Adjustment pays off for Greinke
Posted on: June 13, 2010 4:54 pm
Edited on: June 13, 2010 5:06 pm
CINCINNATI -- At least one scout was in Cincinnati Sunday to see just what was wrong with the Royals' Zack Greinke. Whatever it was, that scout didn't see it, nor did the Reds.
The Royals scored their first run for Greinke in 22 innings in the first and added six more for a 7-3 victory. Greinke allowed five hits and struck out 12 in the complete-game performance.
The difference between Greinke's four-game slide (0-4, 7.97 ERA in his last four outings) and Sunday's victory over the National League's top offensive club may have been as small as a tenth of a second, manager Ned Yost noted.
Following last Tuesday's six-run outing in Minnesota, Greinke spent Wednesday in the Target Field video room with Royals pitching coach Bob McClure studying video.
"What they found was he was a tenth of a second to a tenth-and-a-half of a second, whatever that computes to be, quicker in the windup," Yost said. "What that does, it doesn't give him enough time to get back and fully loaded and in turn, his arm starts to drag. They increased his load, got his hands in a better position and the results were obvious today."
In his last outing, Greinke noticed two Twins, Michael Cuddyer and Jason Kubel, took good swings on his curveball -- "and it doesn't seem like they ever take good swings on curveballs" -- so he went back to look at the video of what he was doing on those pitches. Greinke and McClure watched where his hands were for those pitches and his glove hand was down low sometimes and up high sometimes, no matter the pitch.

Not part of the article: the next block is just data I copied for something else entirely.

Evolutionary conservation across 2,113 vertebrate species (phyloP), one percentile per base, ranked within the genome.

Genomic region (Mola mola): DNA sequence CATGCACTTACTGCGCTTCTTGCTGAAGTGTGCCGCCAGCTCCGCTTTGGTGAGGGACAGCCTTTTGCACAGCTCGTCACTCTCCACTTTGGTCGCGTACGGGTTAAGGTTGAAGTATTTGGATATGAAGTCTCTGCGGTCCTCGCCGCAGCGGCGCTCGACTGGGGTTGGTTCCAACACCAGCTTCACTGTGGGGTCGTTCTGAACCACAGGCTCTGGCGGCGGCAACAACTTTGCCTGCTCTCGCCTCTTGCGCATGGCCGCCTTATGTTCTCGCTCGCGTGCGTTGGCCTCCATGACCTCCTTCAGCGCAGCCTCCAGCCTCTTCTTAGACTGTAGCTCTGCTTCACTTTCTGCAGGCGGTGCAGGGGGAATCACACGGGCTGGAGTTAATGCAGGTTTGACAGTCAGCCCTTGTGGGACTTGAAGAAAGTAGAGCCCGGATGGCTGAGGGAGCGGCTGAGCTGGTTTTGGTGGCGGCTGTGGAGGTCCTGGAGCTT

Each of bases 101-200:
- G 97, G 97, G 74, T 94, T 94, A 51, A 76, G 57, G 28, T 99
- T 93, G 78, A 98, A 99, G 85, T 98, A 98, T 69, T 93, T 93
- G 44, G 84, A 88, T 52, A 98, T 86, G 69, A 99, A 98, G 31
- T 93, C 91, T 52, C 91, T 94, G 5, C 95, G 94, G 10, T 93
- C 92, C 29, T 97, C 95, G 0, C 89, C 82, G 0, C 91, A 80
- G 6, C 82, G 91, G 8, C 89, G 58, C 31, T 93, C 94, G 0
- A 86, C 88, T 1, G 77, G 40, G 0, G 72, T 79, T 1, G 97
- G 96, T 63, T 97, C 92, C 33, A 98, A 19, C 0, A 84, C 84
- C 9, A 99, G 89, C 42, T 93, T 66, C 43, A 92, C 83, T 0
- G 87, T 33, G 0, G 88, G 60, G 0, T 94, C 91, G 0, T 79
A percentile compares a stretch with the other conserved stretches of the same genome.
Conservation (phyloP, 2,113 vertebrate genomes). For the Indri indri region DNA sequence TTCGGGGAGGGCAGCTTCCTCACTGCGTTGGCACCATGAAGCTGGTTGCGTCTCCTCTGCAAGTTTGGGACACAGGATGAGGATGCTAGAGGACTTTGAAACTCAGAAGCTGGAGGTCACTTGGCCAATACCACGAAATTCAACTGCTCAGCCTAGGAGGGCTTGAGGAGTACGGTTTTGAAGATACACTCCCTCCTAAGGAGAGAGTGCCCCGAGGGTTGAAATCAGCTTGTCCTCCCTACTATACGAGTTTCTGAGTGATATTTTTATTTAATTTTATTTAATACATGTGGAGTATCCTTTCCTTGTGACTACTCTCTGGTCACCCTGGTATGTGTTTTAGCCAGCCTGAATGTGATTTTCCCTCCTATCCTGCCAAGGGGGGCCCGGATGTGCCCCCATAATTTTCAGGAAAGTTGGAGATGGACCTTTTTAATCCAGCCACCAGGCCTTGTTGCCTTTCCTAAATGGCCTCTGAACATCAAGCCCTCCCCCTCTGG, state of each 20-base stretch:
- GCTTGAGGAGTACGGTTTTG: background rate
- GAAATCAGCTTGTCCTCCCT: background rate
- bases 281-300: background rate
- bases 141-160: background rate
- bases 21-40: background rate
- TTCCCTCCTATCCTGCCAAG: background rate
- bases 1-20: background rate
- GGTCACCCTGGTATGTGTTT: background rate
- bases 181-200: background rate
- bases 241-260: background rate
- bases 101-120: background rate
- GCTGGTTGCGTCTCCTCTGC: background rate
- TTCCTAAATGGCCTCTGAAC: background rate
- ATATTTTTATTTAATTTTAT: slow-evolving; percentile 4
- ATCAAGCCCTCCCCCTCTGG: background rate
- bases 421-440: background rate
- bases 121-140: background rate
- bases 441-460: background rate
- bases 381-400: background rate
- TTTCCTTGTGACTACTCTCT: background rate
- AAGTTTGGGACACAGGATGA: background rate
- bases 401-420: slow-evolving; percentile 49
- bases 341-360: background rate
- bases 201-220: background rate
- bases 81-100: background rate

"We noticed my glove was moving differently on certain pitches," Greinke said. "It would be random, but the guys were seeing how the glove was different. [McClure] looked at last year; I was always up last year and this year I've been down and up."
Sunday, he kept his glove up and sent the Reds down. Greinke allowed two runs in the first -- including a solo homer to Joey Votto, but then retired the next 11 batters he faced and didn't allow another run until Votto's solo homer in the ninth.
The first homer, Greinke noted, wasn't as much a physical mistake as a mental one: "I didn't want to throw Votto changeups going in, I threw him one and he hit it well, it was being stupid," Greinke said. Even then, the homer was one that would likely be an out in most parks around the majors.
Greinke's 12 strikeouts were a season-high and he struck out National League RBI leader Jonny Gomes three times.
It also helped that the Royals scored, touching Reds rookie Sam LeCure for four runs in 6.2 innings and adding three more to the Reds' brutal bullpen. The Royals hadn't scored a single run with Greinke on the mound since May 18.
"He pitched great today, he had a lot more break on his slider today and he was locating the ball today," said Billy Butler, who had four hits and four RBI, including his sixth home run of the season. "He had that confidence that he had last year today and hopefully he can build on that and hopefully we keep putting up seven runs for him."
-- C. Trent Rosecrans
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